Mixed metaphors.Posted: July 1, 2014 Filed under: Word Up | Tags: language Leave a comment
I love mixed metaphors. They’re as much fun as shooting fish in a barrel of monkeys. But I’m no Monday morning shortstop. I’m not green behind the ears. This isn’t rocket surgery, after all; it’s as easy as falling off a piece of cake.
Lately I’ve been burning the midnight oil at both ends. I’m not the sharpest marble in the drawer. I’m one brick short of the whole nine yards. Sometimes I feel like I’m swimming uphill against the grain. But I can see the light at the end of the rainbow, and I came out of it smelling like a bandit. At least a broken squirrel finds a nut twice a day.
You can lead a gift horse to water, but you can’t look him in the mouth. Sometimes you have to bite the hand that you’re dealt. When life throws you curve balls, make lemonade. You can dish it out, but you can’t take it with you. If the shoe fits, walk a mile in it. You can take that to the bank and smoke it!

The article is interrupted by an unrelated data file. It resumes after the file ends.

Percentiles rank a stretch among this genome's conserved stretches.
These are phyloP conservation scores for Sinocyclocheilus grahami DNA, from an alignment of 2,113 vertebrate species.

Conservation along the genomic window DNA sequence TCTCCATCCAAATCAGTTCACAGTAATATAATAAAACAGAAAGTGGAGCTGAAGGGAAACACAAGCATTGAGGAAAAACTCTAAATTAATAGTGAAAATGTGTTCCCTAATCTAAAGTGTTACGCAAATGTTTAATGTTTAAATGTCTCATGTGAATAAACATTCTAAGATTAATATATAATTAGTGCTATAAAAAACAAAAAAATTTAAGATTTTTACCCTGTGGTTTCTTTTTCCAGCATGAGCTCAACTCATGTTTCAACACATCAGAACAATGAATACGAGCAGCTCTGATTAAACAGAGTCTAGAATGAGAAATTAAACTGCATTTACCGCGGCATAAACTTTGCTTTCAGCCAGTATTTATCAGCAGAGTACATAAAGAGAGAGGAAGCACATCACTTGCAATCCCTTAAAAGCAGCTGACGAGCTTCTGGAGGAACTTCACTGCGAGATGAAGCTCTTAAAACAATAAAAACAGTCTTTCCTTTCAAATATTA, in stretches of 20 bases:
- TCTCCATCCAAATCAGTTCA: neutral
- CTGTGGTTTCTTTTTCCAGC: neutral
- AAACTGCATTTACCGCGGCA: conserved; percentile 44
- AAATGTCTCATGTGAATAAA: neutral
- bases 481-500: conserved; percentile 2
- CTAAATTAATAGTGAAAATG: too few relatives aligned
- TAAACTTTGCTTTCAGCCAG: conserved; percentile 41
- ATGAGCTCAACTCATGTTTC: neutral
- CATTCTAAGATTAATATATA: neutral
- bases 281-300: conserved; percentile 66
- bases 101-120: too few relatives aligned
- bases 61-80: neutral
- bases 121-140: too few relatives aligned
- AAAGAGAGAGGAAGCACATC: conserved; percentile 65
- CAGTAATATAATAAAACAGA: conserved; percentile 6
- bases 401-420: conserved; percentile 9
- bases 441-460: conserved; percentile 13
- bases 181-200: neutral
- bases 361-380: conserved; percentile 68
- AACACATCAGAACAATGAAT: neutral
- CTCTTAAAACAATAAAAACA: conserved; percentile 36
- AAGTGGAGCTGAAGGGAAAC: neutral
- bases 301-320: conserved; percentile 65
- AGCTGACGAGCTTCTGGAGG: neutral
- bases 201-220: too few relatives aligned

Can you read the handwriting in the wind? We’ve barely scratched the tip of the iceberg! No use beating it over the head with a dead horse. It’s time to grab the bull by the tail and look him in the eye. Get the show on the road while the deer is in the headlights. Cook up a storm on the back burner. Ninety-nine times out of ten, that’s what you’ll get.
We could stand here and talk until the cows turn blue. But we have to get all our ducks on the same page, or the fan is gonna hit the roof. There’s no use crying over fish in the sea. A glass half full is better than no loaf at all. All bark and no bite makes Jack a dull boy. Why pay the piper when you can have the milk for free?
So here’s the whole kettle of fish in a nutshell: Wake up and smell the music. Don’t cry over spilt water under the bridge. Put your best foot forward and put a sock on it. Take the road less paved with good intentions. Don’t count your chickens without breaking a few eggs. If they tell you to jump off a bridge, you say “how high?”
Have we beaten this with a dead stick? Well, don’t let the horse you rode in on hit you on the way out.
(I gleaned a great many of these from two awesome blogs: Jim Carlton and The Russler. My appreciation, gents.)